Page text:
INTERSPEECH 2010 Tutorial Program

Foundations of Statistical Machine Translation: Past, Present and Future

  • Taro Watanabe (National Institute of Information and Communications Technology)


Statistical Machine Translation (SMT) was first introduced almost two decades ago by applying the concept of source-channel modeling, a theoretical background shared with Speech Recognition. SMT has attracted large interest from research community and its performance has drastically increased with regards to both quality and speed. One technique that has made a major contribution is tree-based SMT, which can incorporate syntactic knowledge empowered by efficient algorithms to handle such complex models. Recent advances in Machine Learning techniques together with efficient methods to handle large data sets have also resulted in significant improvements. This tutorial will serve as a basic introduction to SMT and summarize the twenty-year effort of improving SMT, but mainly concentrate on a few selected topics covering theoretical views and practical aspects.

First, we will review the theoretical backgrounds behind SMT and introduce three basic concepts, models, training, and search. Especially, we will detail the word alignment model and the phrase-based models, discuss generative and discriminative training, and present search algorithms based on Dynamic Programming.

Second, we will explore various tree-based SMT approaches with many alternative configurations, such as string-to-string or string-to-tree approaches, which can be cast as a synchronous-CFG formalism or a tree-transducer formalism. By incorporating syntactic knowledge into translation models, we can capture long distance reordering necessary to perform the reordering usually observed in syntactically divergent language pairs. These tree-based formalisms can be represented as a hypergraph framework, a natural extension of finite state models operating on strings to trees. We will cover various algorithms that operate over the hypergraph framework such as k-best extraction and the lazy feature function evaluation by cube pruning.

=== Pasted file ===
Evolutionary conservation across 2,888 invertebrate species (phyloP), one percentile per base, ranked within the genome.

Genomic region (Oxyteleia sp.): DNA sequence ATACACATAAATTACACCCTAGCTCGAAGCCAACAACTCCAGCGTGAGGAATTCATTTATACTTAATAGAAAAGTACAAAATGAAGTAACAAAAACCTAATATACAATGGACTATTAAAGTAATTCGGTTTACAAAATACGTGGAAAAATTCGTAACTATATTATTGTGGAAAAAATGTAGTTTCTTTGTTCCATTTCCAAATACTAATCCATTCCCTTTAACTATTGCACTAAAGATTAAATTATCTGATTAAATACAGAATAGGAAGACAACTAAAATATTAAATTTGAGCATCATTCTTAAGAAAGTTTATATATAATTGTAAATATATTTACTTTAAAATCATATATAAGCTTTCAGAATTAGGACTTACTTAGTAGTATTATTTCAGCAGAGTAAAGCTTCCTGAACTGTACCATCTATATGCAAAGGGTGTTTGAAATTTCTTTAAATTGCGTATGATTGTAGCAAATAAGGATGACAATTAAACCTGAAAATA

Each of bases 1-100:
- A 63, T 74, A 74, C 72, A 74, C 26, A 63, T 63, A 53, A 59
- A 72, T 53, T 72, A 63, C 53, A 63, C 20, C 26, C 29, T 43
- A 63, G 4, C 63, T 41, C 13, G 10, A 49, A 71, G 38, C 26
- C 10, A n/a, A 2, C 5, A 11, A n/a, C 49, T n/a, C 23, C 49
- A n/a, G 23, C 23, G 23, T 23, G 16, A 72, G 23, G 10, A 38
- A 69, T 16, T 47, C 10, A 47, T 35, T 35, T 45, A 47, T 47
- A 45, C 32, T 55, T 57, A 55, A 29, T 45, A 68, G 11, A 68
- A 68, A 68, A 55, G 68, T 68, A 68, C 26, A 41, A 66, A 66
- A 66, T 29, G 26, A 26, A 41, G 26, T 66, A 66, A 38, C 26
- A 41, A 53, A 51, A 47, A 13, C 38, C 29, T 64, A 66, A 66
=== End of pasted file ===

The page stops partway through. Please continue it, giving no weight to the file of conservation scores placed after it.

Third, we will present current hot topics for SMT in selected areas, data structures for efficient handling of large data, such as randomized data structures and succinct data structures, and Machine Learning techniques, such as large margin approaches and Bayesian approaches. We will also cover efficient algorithms for training or decoding, such as MBR decoding, by exploiting compact representations of many alternative translations, such as lattice or hypergraph data structures.


Taro Watanabe received the B.E. and M.E. degrees in informaiton science from Kyoto Univ., Kyoto, Japan in 1994 and 1997, respectively, and obtained the Master of Science degree in language and information technologies from the School of Computer Science, Carnegie Mellon University in 2000. In 2004, he received the Ph.D. in informatics from Kyoto Univ., Kyoto, Japan. Dr. Watanabe is an expert researcher of National Institute of Information and Communications Technology. His research interests include natural language processing, machine learning and statistical machine translation.

This page was last updated on 9-July-2010 6:00 UTC.